There’s no city like Delhi

William Dalrymple at the Times LitFest

This weekend the Times of India has arranged a festival of talks about art, politics, music, film and literature at the India Habitat Centre in New Delhi. William Dalrymple is my favourite author at the moment (“City of Djinns” is my bedtime reading). He was scheduled to speak at 4:30pm, so I got to the auditorium early and just caught the end of a talk on how Pakistan will never be a democracy. As people left, I sneaked into a chair and nodded my way through the next session on how India will advance in the future.

William Dalrymple turned up five minutes late. By then, the auditorium was packed. The aisles were full, people were sitting on the floor in front of the dais, and a handful of foreigners had joined me in the audience.


The session was chaired by Sam Miller, another travel writer but primarily a journalist. Dalrymple talked enthusiastically about Delhi, “I have no time for people was say Delhi is a boring, smoked out city.” When he was asked about how he started writing, he said that he applied for a travel scholarship grant only available to mediaeval historians at his Cambridge college. He did some research and found that the longest journey of the mediaeval period was Marco Polo’s expedition to Mongolia, so he asked for funding to repeat it. He received £750, most of which went on air fares at the beginning and end of the journey. He wrote “In Xanadu” at the age of 21 and it was so successful that he decided to become a writer.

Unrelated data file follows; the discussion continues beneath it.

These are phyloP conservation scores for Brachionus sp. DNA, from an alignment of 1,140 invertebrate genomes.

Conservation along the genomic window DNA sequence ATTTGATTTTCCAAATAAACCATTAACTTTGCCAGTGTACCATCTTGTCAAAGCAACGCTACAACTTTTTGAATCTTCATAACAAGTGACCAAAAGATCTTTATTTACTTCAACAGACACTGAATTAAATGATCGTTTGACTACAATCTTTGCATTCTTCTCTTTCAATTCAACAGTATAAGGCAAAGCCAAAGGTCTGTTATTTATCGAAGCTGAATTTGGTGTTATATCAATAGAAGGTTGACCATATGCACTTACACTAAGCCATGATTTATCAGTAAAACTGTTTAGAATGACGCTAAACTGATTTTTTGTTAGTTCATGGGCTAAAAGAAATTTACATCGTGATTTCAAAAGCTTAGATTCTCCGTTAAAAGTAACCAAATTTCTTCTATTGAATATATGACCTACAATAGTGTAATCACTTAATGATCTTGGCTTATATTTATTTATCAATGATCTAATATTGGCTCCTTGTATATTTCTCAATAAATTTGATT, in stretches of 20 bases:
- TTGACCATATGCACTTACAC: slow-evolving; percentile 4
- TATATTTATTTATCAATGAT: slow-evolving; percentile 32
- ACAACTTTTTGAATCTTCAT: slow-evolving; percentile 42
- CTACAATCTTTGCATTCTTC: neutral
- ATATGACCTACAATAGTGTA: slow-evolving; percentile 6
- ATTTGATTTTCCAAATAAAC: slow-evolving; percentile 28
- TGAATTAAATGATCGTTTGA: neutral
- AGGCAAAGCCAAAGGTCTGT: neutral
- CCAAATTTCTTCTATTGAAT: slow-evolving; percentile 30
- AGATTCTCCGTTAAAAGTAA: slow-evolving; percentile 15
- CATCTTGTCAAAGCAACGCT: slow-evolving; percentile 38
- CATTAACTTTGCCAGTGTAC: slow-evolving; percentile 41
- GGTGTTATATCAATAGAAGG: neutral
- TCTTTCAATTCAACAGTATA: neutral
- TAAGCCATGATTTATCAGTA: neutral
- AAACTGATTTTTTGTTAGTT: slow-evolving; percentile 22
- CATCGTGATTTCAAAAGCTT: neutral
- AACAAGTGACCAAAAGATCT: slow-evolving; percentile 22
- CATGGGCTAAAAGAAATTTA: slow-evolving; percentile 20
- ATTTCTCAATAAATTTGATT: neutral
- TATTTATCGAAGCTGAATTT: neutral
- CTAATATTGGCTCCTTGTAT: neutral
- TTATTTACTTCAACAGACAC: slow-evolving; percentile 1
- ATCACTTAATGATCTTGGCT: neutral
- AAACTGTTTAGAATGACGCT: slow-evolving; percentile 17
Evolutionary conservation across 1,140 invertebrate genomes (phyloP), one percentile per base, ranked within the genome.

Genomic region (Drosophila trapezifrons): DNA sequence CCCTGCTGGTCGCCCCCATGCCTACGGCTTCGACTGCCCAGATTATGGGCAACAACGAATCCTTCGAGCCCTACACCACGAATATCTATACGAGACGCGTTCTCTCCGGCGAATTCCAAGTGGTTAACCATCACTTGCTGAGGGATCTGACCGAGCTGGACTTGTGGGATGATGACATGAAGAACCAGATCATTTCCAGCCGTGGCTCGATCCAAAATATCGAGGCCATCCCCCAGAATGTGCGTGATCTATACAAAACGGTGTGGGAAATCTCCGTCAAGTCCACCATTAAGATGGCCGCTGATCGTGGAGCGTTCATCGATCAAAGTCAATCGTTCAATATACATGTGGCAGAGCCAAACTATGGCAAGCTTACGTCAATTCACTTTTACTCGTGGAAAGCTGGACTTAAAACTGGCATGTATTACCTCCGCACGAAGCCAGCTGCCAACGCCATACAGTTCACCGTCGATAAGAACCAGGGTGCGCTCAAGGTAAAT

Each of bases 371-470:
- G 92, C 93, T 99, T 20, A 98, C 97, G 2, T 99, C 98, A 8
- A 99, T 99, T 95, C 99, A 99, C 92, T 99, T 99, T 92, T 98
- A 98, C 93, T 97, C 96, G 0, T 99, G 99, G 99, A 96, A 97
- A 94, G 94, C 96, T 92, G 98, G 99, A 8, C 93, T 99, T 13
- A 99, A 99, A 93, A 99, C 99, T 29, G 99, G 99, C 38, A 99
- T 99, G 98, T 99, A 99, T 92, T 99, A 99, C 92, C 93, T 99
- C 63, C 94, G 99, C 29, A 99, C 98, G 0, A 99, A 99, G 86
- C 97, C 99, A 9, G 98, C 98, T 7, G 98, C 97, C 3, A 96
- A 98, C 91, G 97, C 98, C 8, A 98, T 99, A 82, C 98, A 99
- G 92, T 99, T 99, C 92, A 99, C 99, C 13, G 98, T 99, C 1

He read some short extracts from his books, (“City of Djinns” and “From the Holy Mountain”) which were hilarious. His next book about the Koh-i-Noor diamond will be published in nine days. But his magnum opus about the East India Company is two years away from completion.

Lots of Indians had brought their copies of his books to be signed. I caught sight of a young lady with an old orange Penguin version of City of Djinns. After the lecture, I thought of joining the queue to speak to him and have him sign my book – but it would had to have been an electronic signature, as my copies are on my Kindle.

By Dr Alfred Prunesquallor

Maverick doctor with 40 years experience, I reduced my NHS commitment in 2013. I am now enjoying being free lance, working where I am needed overseas. Now I am working in the UK helping with the current coronavirus pandemic.

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